This post is the 4th in a series of posts detailing my struggle with chronic back pain and my journey to the path of Iyengar Yoga.
Looking back, I can say with confidence that pursuing Teacher Training under the tutelage of Marlene Mawhinney was hands down, the best thing I could have done. She runs a tight ship and her teachers undergo rigorous training. My yoga schedule during Teacher Training involved 2 asana classes and 1 Teacher Training class per week, apprenticing in weekly therapeutic classes, monthly asana workshops, monthly Teacher Training workshops, and a diligent home practice. In addition, there were special workshops, intensives, and a suite of written assignments. I delved right in.
Over the next 2 years, my practice improved significantly and my understanding of what it really meant to be a yoga teacher came to light. This was a deep and rich field of study. I began to realize that the combination of practice and teaching could satisfy me on many levels. Physically, yes of course, but to my surprise the study of Yoga could also satisfy me creatively as well as intellectually. It was really a beautiful thing. I felt myself becoming human again. With all this also came continued improvements to my health. The intensity of my pain was definitely decreasing and by the end of my second year of Teacher Training, I remember thinking that yes, I still have pain, but it’s different than before. We’re not even in the same ball park anymore – this is way more manageable.
Reflecting back, I see it kind of like this: The first 3 years of practice were instrumental. I was laying the groundwork for what would eventually follow. During that time, I practiced diligently regardless of not feeling relief from pain. I believe that during that time, my body was, in its way, stockpiling the benefits of Yoga, and until it reached some sort of critical mass I wouldn’t fully experience these benefits. At about the 3-year mark something clicked, I was all of a sudden ‘ready’ to receive the benefits that this tremendous practice had to offer. Once that happened, the benefits snowballed. My health improved dramatically, and to be honest, I feel I have been riding that wave ever since. I remember thinking that I better enjoy this stage while it lasts, because inevitably my progress will plateau. I was all too familiar with the ebb and flow of progress. That said, to this day, the benefits are still snowballing, gathering steam the deeper I go into my practice. But before I go into more detail about my present day…
It’s the summer of 2010. I have completed 2 years of Teacher Training and I’m feeling better than I have in years. My pain is considerably more manageable and the fact that I’m clearly moving in the right direction has done wonders for my state of mind. Things are looking up, and dare I say…good. I decide the time is right to segue back into the working world. I lined up a few months worth of consulting work for myself. I worked from home and was diligent about taking breaks from the computer (not sitting for too long at a time) and of course, continuing will all my Yoga commitments. During this time, I also began more aggressively networking in my field and applying for other more permanent positions. This was a very exciting time for me, but also nerve racking. I so desired to ‘get back on track’ but at the same time I was fearful of undoing any of the progress I had worked so hard to make. The thought of ending up where I was a couple years back terrified me. I faced my fear however, armed with the tools of Yoga, and forged ahead.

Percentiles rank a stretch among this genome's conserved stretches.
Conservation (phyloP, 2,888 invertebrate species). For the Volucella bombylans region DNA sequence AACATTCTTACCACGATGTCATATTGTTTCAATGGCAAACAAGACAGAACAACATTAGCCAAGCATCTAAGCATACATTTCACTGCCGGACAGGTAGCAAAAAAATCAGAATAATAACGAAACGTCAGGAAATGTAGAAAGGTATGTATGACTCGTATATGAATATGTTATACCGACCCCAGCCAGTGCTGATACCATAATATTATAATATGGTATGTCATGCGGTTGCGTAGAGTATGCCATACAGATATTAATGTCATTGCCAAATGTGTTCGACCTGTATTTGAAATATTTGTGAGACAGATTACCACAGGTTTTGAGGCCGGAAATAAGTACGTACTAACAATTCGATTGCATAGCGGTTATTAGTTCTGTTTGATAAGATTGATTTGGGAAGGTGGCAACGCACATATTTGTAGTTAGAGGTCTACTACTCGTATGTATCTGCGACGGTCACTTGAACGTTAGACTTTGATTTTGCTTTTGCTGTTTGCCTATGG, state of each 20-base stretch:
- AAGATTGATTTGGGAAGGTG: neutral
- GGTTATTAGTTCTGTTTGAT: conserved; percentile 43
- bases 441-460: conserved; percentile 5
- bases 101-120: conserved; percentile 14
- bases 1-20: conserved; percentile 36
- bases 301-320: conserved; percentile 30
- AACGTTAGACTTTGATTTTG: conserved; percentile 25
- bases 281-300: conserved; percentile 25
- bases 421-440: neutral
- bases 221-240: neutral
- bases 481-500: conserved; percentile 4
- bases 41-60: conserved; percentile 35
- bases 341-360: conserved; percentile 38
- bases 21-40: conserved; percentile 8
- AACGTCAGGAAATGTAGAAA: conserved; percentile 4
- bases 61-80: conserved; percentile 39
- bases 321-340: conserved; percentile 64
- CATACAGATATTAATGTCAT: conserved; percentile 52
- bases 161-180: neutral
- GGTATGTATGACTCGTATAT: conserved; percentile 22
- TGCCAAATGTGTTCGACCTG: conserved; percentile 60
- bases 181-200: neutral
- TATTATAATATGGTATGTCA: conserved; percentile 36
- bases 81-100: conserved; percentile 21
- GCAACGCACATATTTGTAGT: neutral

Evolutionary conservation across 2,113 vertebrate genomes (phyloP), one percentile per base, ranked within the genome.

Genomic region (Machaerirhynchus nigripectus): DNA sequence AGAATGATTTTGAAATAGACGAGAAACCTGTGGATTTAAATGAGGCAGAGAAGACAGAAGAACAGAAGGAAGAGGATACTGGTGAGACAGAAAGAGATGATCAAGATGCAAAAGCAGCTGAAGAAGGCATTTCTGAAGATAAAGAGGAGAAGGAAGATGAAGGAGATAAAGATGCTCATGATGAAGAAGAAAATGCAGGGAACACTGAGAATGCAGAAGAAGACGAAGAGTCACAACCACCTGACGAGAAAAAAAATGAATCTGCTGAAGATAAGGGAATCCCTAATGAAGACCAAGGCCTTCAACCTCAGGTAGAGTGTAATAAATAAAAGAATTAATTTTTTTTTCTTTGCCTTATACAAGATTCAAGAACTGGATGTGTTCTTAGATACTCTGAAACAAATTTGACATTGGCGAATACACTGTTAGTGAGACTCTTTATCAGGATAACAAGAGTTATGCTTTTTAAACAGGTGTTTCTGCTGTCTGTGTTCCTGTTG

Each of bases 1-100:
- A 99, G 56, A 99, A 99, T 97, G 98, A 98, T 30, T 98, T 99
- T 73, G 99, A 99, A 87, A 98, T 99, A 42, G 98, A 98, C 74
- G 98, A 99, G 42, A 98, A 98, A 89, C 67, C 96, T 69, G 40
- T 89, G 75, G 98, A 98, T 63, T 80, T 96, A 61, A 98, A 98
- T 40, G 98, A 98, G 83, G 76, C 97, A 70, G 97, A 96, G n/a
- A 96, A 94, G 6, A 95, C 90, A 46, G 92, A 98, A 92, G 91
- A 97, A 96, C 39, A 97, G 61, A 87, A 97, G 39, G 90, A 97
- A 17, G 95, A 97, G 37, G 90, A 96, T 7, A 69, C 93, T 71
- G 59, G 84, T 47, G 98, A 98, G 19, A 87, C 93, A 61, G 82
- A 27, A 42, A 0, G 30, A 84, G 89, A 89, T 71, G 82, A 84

Despite the progress I had made to date, it didn’t take much for the unraveling to begin. I was about 4 months back in that world when I had a major setback. It was by no means as bad as post-Berkeley, but it was still bad. It’s weird, it must have happened gradually but it felt like it came on sudden. My pain level skyrocketed. Focusing on my work had become increasingly difficult, and the shame that this brought me was emotionally debilitating. This was the last straw. I needed to really examine what I was doing and why. I was clearly passionate about urban issues but if being engaged in these issues meant I ended up sacrificing my health, was it really worth it? And besides, at this point I was also passionate about Yoga. How lucky could I be? To have 2 such passions and the privilege to pursue them both in one lifetime? Why was I fighting what was so obviously the right path for me to choose?
Next Week: Why I am Undeniably Yoga Bound
Stephanie, what a beautiful insight into your struggle with pain and the relief that yoga has brought you.
Please continue your inspiring writing,
thx Jane (you are too kind)!